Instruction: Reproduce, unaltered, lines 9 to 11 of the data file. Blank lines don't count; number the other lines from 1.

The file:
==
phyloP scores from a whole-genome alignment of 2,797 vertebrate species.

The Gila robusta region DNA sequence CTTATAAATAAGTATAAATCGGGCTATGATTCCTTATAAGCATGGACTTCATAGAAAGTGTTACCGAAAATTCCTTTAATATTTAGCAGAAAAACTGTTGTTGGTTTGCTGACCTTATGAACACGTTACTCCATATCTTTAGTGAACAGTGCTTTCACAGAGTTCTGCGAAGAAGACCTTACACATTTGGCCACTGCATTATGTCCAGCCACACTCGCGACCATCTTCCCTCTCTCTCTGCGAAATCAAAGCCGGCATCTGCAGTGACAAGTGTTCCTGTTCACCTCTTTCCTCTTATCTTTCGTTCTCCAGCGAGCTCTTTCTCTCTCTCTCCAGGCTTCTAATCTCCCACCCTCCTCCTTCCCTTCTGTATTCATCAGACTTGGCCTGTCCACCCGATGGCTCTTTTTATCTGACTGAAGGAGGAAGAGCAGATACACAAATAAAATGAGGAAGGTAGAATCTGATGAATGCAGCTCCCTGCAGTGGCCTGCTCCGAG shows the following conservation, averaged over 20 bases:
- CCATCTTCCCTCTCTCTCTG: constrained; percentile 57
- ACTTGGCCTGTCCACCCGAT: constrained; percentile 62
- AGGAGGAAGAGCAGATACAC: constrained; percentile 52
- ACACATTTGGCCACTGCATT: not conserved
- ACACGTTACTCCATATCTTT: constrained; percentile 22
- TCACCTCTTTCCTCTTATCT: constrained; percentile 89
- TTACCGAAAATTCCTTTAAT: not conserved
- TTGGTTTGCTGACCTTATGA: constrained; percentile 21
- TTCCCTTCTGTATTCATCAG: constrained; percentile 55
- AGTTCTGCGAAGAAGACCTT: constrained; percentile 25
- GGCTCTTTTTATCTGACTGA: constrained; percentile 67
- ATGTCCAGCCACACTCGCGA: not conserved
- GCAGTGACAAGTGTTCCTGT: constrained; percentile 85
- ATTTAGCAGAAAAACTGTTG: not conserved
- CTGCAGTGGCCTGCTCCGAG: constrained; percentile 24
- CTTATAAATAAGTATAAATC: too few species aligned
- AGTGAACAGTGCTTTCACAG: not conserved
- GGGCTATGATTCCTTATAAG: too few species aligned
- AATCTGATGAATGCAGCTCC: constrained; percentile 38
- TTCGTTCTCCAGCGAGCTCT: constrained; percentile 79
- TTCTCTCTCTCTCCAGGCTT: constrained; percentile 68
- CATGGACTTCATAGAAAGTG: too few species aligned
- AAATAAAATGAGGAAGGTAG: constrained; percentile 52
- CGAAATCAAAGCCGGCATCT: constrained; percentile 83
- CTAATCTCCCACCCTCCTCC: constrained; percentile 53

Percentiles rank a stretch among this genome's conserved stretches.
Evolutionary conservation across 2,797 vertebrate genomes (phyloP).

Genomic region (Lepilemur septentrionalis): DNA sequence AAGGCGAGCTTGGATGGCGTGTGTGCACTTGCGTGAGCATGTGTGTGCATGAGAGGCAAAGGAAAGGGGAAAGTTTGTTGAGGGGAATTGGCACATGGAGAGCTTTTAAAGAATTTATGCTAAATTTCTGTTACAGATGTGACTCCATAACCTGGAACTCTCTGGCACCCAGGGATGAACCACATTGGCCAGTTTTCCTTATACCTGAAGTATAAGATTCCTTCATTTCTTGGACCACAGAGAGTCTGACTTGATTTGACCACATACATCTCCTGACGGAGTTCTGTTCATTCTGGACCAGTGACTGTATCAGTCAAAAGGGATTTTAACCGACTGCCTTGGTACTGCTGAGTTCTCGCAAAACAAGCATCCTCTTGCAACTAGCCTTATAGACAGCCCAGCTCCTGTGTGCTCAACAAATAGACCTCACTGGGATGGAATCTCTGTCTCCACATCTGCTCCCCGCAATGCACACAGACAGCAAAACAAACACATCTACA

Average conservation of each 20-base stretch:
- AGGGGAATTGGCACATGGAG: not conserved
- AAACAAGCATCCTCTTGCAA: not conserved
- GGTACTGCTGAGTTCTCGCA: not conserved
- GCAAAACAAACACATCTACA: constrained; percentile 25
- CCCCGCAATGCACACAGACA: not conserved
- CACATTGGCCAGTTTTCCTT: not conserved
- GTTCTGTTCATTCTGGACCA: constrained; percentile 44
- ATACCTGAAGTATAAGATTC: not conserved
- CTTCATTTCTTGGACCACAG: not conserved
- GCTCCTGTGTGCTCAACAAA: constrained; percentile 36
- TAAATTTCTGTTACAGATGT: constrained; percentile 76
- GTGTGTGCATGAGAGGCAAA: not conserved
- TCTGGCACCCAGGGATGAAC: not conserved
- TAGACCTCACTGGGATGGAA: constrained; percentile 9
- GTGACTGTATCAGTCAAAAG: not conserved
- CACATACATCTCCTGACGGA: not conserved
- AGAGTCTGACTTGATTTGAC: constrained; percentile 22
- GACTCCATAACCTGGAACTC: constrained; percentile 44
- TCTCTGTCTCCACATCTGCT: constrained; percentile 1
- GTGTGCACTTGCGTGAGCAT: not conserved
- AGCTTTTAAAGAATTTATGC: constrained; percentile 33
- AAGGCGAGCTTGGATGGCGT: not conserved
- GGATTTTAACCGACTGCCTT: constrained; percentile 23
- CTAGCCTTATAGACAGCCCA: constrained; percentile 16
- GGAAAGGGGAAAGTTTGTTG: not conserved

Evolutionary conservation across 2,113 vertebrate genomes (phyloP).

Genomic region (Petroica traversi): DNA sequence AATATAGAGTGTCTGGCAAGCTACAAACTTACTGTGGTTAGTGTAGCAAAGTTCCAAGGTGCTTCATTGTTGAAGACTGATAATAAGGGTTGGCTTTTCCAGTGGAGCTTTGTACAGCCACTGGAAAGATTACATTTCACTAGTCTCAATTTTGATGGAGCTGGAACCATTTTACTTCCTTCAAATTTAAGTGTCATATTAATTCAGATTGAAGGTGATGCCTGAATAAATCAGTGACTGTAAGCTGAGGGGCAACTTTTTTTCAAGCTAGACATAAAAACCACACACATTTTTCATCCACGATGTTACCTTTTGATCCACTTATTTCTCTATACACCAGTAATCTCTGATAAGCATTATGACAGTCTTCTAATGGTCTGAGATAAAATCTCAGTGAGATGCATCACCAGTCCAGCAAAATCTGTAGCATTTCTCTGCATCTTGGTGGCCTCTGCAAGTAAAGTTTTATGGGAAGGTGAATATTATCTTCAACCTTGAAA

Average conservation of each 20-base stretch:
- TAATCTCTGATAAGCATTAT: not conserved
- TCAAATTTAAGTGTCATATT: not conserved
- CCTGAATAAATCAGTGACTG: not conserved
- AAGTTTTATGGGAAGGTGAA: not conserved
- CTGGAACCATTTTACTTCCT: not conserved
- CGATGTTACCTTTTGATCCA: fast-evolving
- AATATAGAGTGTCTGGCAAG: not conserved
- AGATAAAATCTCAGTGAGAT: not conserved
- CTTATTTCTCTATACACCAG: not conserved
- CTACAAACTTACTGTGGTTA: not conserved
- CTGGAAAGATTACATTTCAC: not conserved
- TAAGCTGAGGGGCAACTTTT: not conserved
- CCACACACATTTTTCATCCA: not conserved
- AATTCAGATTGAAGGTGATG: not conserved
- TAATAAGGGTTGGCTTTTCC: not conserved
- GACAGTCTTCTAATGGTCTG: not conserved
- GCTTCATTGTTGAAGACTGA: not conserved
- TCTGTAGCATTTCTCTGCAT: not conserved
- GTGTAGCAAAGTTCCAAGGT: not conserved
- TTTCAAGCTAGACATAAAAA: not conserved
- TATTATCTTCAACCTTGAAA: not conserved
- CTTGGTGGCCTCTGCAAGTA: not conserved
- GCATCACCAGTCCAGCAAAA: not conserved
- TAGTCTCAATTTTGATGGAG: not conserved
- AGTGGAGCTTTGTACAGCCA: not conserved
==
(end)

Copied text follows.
- TTACCGAAAATTCCTTTAAT: not conserved
- TTGGTTTGCTGACCTTATGA: constrained; percentile 21
- TTCCCTTCTGTATTCATCAG: constrained; percentile 55